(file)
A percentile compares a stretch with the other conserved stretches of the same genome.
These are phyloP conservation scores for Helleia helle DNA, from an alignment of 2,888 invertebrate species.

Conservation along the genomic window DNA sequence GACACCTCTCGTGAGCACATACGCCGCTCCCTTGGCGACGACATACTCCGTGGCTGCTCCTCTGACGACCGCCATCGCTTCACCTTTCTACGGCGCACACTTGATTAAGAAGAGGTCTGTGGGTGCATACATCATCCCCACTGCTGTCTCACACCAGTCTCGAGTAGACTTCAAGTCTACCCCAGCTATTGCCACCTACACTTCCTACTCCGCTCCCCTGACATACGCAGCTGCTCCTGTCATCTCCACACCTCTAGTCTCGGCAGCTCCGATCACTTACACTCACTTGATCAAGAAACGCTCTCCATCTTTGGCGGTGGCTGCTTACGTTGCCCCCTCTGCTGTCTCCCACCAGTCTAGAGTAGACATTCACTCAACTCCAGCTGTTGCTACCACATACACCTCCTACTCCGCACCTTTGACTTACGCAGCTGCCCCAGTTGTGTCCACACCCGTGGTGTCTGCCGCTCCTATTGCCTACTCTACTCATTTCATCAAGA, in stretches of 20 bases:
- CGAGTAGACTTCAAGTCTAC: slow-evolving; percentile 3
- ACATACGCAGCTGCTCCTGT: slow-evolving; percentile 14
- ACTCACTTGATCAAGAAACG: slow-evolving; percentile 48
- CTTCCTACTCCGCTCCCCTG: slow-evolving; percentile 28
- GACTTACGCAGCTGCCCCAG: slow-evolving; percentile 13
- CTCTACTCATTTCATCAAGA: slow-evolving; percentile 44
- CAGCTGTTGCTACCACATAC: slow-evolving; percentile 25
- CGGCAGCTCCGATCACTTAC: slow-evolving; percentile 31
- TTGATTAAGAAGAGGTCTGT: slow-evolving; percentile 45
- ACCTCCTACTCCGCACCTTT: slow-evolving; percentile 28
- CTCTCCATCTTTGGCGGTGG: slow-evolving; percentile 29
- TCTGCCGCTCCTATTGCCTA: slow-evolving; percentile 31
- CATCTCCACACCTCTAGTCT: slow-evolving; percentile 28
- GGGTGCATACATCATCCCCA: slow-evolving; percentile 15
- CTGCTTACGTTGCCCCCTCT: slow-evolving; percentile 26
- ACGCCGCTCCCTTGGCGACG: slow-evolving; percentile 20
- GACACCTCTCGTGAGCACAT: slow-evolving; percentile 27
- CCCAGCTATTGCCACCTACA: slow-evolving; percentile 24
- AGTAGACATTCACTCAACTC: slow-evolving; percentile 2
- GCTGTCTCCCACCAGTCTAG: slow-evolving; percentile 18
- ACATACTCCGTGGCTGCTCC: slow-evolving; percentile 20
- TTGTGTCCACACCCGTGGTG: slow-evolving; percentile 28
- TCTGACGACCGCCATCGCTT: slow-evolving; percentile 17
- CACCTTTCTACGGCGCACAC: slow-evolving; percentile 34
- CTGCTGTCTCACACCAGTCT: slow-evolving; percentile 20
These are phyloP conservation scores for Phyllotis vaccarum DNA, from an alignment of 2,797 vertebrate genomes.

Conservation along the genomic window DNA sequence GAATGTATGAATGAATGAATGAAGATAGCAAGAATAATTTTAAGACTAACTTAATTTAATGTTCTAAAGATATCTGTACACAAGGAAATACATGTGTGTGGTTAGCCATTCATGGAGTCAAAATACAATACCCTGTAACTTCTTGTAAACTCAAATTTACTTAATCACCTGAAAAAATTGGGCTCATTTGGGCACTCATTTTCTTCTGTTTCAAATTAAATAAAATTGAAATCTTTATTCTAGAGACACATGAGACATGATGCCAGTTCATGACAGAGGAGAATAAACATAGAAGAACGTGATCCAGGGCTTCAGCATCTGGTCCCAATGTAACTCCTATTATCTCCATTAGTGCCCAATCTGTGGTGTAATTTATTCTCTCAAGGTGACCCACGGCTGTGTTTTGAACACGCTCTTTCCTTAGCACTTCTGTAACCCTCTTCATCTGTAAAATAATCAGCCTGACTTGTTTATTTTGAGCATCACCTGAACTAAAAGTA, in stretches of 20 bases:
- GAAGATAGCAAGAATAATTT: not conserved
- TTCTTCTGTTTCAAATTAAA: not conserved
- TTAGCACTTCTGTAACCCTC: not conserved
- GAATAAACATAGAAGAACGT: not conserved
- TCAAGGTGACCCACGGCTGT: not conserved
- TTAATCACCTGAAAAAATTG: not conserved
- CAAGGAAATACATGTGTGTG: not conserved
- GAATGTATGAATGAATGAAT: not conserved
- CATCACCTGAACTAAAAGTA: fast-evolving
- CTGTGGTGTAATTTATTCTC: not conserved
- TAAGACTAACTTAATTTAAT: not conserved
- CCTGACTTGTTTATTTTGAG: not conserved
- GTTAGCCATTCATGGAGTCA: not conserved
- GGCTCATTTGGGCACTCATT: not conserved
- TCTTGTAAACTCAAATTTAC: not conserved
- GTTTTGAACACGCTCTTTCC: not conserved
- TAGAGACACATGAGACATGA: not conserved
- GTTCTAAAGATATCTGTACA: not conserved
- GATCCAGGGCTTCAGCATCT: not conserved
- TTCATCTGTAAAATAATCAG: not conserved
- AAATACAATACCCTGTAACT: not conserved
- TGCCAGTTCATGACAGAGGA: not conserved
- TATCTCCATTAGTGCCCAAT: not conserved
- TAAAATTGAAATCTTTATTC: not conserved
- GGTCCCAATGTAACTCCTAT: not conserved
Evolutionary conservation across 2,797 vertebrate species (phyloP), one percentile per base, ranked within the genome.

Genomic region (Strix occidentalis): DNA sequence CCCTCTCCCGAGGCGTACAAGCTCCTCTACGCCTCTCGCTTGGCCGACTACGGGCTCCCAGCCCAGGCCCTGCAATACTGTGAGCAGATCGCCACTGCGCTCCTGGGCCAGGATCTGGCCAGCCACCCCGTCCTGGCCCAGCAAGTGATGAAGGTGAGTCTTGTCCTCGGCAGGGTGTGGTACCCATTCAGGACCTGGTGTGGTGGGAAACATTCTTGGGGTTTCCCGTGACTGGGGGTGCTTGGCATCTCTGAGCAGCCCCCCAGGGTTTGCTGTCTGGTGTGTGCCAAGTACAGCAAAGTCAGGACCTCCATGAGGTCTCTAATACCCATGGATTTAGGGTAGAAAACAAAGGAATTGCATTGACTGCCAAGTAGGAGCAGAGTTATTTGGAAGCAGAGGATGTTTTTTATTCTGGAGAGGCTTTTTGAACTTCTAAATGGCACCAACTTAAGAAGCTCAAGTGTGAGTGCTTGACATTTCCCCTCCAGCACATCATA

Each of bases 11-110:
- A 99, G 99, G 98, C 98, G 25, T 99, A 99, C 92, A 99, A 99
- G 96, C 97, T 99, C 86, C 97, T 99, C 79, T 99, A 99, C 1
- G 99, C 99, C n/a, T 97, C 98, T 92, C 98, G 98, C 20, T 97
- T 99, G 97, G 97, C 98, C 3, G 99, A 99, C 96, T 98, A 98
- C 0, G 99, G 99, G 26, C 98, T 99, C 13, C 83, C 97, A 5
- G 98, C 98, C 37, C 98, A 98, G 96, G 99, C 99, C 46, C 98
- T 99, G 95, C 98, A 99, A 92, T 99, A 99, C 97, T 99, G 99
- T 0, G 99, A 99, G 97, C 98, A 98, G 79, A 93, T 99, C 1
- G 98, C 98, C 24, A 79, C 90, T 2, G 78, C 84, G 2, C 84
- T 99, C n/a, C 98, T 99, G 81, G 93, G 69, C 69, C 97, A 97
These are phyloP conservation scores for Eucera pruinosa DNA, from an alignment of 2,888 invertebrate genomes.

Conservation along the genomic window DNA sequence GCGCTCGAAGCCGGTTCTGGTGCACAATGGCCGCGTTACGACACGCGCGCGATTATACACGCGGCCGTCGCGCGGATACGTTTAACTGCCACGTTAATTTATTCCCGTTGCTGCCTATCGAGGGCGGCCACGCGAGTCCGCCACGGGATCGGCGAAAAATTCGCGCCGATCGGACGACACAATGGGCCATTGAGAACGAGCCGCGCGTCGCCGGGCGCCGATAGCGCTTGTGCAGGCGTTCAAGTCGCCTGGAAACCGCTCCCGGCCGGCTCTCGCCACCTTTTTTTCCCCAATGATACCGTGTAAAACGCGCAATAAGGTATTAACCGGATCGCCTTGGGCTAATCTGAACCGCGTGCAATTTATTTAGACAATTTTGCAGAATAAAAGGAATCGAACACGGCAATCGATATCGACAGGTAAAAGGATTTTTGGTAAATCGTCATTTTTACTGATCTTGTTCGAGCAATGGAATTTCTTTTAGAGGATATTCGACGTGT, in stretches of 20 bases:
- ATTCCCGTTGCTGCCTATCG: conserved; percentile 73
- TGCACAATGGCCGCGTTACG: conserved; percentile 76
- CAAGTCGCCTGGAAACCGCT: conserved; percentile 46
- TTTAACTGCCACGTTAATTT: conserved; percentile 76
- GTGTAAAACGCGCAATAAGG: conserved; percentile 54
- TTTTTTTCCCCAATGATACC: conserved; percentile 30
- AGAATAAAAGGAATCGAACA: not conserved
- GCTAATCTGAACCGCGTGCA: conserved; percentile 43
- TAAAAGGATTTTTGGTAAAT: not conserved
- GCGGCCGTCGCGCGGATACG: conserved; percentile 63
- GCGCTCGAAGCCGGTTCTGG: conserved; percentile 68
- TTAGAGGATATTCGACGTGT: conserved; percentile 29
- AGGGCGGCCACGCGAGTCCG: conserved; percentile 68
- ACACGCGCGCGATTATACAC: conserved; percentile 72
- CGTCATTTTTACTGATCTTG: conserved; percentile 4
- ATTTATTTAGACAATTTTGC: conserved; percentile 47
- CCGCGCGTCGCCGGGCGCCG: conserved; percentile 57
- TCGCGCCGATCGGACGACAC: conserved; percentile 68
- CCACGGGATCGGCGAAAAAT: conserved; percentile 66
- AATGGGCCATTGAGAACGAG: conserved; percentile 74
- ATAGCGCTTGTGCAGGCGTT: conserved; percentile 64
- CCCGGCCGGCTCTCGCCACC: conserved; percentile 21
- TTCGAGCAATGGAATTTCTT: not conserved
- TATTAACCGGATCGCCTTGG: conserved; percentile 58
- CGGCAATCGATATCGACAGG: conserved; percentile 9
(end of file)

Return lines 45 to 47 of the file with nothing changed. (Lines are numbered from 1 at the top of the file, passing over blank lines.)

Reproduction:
- TCTTGTAAACTCAAATTTAC: not conserved
- GTTTTGAACACGCTCTTTCC: not conserved
- TAGAGACACATGAGACATGA: not conserved